WTF: What's With the File Cabinet Tower on Burlington's Flynn Avenue? | WTF | Seven Days | Vermont's Independent Voice

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WTF: What's With the File Cabinet Tower on Burlington's Flynn Avenue?


Published December 16, 2015 at 10:00 a.m.

"File Under So. Co., Waiting for...," by Bren Alvarez - COURTESY OF NATALIE WILLIAMS
  • courtesy of Natalie Williams
  • "File Under So. Co., Waiting for...," by Bren Alvarez

Several readers have asked us WTF is up with the tall tower of file cabinets on Flynn Avenue in Burlington. Not to mention wondering, "How was it made?" and "How does it stay up?"

We first answered those questions back in 2002, when the structure was erected. The official name of the tower is "File Under So. Co., Waiting for...," and it's an installation created by Burlington architect Bren Alvarez — with help from a couple of guys with a crane.

Alvarez, who is the curator of nearby Flynndog gallery, conceived of the tower in response to the controversial — and languishing — Southern Connector project. (Hence "So. Co.") That roadway was conceived in 1965 as a way to expedite traffic from Interstate 89 to downtown Burlington and relieve congestion on Shelburne Road. Since the project's inception, Shelburne Road has been widened, the Southern Connector has been renamed the Champlain Parkway and plans have changed, and changed again. The Parkway plan is still languishing, but back in the headlines. And recent public debate over the city's planBTV South End proposals has generated fresh protest against the still-unbuilt roadway.

The 2002 Seven Days article on the file cabinet installation features an optimistic statement from then-public works director Steve Goodkind: "The connector is moving forward. We still have a few permit hurdles, but construction could begin as early as the fall of 2003."

So you might be justified in surmising that Alvarez's original motivation — to satirize and symbolize "the bureaucracy of urban planning" — remains relevant 13 years later.

The tower consists of 11 metal cabinets with a total of 38 drawers: one for each year from 1965 to 2002. A bit more than 40 feet high, it stands on a two-foot-high concrete base. As for what keeps it upright: An interior steel rod runs through the entire stack.

The tower was assembled at Metalworks, just down the street from its current location, Alvarez says. "They spent a year welding [it together], doing structural work, and then erected it."

If 13 more drawers (representing the years 2002 to 2015) were added to the tower, it would top 54 feet.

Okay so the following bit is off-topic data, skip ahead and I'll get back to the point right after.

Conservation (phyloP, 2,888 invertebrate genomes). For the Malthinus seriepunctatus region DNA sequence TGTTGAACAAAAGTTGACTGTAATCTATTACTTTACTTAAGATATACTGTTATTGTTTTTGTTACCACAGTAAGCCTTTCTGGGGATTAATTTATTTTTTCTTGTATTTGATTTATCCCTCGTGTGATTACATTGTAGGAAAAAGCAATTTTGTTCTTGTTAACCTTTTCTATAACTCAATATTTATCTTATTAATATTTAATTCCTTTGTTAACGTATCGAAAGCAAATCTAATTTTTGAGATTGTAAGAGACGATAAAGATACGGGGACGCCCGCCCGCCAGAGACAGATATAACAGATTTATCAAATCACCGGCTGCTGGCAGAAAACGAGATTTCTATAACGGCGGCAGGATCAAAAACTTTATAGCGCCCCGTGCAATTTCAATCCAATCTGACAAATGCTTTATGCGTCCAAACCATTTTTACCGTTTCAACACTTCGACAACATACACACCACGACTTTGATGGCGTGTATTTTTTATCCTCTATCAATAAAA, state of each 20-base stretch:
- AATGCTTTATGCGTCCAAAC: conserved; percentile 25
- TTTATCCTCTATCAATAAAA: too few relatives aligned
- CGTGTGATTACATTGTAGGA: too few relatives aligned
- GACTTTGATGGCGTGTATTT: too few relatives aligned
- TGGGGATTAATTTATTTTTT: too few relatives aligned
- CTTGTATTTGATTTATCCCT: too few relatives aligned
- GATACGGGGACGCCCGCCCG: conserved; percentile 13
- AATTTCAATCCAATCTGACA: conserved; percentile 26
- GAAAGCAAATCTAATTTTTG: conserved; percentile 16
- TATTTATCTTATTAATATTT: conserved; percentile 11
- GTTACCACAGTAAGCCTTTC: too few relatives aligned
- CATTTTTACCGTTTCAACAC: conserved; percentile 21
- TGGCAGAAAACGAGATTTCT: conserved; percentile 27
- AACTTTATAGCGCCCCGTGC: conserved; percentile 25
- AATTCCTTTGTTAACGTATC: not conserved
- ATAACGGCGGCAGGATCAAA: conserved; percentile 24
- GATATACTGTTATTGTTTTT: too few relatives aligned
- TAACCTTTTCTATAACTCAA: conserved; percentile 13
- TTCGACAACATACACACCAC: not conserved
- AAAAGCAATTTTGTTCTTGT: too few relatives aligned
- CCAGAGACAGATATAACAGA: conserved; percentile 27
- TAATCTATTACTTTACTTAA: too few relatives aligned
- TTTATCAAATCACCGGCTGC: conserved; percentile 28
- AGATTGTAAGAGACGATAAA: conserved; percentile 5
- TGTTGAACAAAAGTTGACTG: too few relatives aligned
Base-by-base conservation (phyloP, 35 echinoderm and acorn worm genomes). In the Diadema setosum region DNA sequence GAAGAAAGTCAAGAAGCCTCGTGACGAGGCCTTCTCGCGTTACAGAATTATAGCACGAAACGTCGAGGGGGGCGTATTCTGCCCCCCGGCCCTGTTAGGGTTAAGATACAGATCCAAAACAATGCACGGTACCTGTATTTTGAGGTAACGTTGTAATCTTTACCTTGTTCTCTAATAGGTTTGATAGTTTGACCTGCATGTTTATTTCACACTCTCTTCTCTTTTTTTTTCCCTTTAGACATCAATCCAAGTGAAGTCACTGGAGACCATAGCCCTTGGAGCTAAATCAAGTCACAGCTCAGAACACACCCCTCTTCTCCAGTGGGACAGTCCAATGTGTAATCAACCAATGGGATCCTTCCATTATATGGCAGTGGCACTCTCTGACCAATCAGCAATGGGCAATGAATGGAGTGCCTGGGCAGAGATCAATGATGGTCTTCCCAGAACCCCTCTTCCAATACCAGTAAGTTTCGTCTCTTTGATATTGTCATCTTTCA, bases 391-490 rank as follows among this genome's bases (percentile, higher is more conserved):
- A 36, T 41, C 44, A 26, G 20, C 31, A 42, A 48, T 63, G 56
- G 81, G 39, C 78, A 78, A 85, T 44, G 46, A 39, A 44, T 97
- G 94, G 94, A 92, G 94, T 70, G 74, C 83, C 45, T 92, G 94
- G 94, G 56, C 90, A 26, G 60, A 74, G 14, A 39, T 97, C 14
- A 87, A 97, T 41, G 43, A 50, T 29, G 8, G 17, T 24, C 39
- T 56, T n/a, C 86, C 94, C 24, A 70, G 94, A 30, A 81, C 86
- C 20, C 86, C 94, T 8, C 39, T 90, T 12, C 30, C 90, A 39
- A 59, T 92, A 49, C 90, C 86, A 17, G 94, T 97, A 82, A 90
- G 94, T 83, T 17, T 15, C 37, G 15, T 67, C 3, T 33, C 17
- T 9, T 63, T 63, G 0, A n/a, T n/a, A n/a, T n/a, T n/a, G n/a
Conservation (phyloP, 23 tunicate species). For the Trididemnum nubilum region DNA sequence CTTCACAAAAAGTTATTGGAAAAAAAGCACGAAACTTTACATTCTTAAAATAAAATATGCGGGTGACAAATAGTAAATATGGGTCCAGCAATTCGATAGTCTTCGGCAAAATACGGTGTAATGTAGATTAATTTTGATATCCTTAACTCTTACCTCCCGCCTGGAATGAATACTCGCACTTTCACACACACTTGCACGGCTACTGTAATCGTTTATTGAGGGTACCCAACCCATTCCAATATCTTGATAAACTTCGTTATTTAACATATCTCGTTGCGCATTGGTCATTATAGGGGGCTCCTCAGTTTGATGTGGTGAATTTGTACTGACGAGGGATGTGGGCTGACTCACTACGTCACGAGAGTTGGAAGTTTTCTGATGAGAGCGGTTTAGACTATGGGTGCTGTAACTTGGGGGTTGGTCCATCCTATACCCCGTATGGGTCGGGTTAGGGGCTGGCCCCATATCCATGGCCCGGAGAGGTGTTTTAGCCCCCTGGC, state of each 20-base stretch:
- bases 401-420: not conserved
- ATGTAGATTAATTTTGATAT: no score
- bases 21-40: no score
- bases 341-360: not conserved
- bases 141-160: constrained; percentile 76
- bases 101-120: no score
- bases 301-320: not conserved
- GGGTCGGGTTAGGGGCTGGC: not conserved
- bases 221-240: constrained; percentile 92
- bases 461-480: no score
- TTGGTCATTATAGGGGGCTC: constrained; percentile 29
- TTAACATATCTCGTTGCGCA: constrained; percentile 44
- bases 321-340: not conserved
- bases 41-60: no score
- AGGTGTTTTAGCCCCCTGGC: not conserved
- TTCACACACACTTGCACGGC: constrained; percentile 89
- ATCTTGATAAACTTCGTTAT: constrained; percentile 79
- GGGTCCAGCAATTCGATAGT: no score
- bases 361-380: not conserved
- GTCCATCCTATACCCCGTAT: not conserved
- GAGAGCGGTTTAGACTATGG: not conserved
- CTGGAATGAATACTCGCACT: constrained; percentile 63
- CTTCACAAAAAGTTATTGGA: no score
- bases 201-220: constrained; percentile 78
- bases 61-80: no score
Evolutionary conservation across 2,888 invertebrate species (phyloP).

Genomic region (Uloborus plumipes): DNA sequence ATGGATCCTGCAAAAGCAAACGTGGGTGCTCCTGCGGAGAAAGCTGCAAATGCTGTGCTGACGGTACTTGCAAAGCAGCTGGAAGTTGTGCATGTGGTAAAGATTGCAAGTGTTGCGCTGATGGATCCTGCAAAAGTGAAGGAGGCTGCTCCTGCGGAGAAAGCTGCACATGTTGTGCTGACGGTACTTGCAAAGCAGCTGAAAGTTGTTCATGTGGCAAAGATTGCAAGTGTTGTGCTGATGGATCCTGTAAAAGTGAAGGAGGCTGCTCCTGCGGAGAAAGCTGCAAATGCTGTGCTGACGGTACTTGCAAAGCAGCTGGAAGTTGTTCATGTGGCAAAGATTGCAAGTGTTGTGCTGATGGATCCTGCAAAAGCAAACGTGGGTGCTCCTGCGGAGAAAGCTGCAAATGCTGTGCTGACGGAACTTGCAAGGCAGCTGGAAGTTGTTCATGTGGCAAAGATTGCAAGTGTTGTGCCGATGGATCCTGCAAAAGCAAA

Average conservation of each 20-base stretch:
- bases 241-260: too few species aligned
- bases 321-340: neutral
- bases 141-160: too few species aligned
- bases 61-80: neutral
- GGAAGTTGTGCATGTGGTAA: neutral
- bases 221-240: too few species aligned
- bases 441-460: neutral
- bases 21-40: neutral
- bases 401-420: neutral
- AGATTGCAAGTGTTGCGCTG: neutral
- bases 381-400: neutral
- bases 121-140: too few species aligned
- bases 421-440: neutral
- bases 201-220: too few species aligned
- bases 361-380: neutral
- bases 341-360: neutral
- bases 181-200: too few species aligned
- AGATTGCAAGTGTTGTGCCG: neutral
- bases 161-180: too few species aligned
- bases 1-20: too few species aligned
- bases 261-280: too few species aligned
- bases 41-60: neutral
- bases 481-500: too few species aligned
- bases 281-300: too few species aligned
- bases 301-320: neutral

That's probably not going to happen, Alvarez concedes. What's more, if the Champlain Parkway, or a road by any other name, ends up being built, "File Under" will be smack-dab in its centerline. The assemblage will have to be moved from its current location, a weedy lot owned by the City of Burlington. "I hope the city would be willing to work with me to relocate it," says Alvarez. She envisions a prominent spot visible to passing motorists on the parkway, but notes, "Switchback [Brewing, also located on Flynn Avenue,] is interested if I can't find another site for it."

Meanwhile, Alvarez has been delighted by the public response to her file cabinet tower over the years. "Nearly every time I drive by, someone is photographing it," she observes. What's more, she adds, "It has inspired other things."

In 2002, local poet and playwright Marylen Grigas presented an on-site theater production called "Paper Highway" in a public ceremony marking the tower's installation, at which Burlington Taiko drummers also performed. Alvarez says the tower's image has appeared in local artwork and graphic design — including a drawing in an exhibit of urban landscapes; a new Switchback tap handle for Connector IPA; the promotions for a "local company that does file management"; and, somewhat ironically, a City of Burlington annual report. "It's also a destination for geocaching," she notes.

"File Under" also appears on national lists of things to see in Burlington — Alvarez's friends across the country tell her they've read about it, she says — and in a book about "weird Vermont" phenomena. The Roadside America website calls it the "World's Tallest File Cabinet."

Regardless of where "File Under" ends up, humans of the future may scratch their heads about it, too. In Grigas' 30-minute play — subtitled "Farce in Fifteen Files" — two CNN reporters in the year 2552 think the stack is a shrine to the gods. In half a millennium, who knows where our roads will lead?

The original print version of this article was headlined "What's the Story With Burlington's Tower of File Cabinets?"

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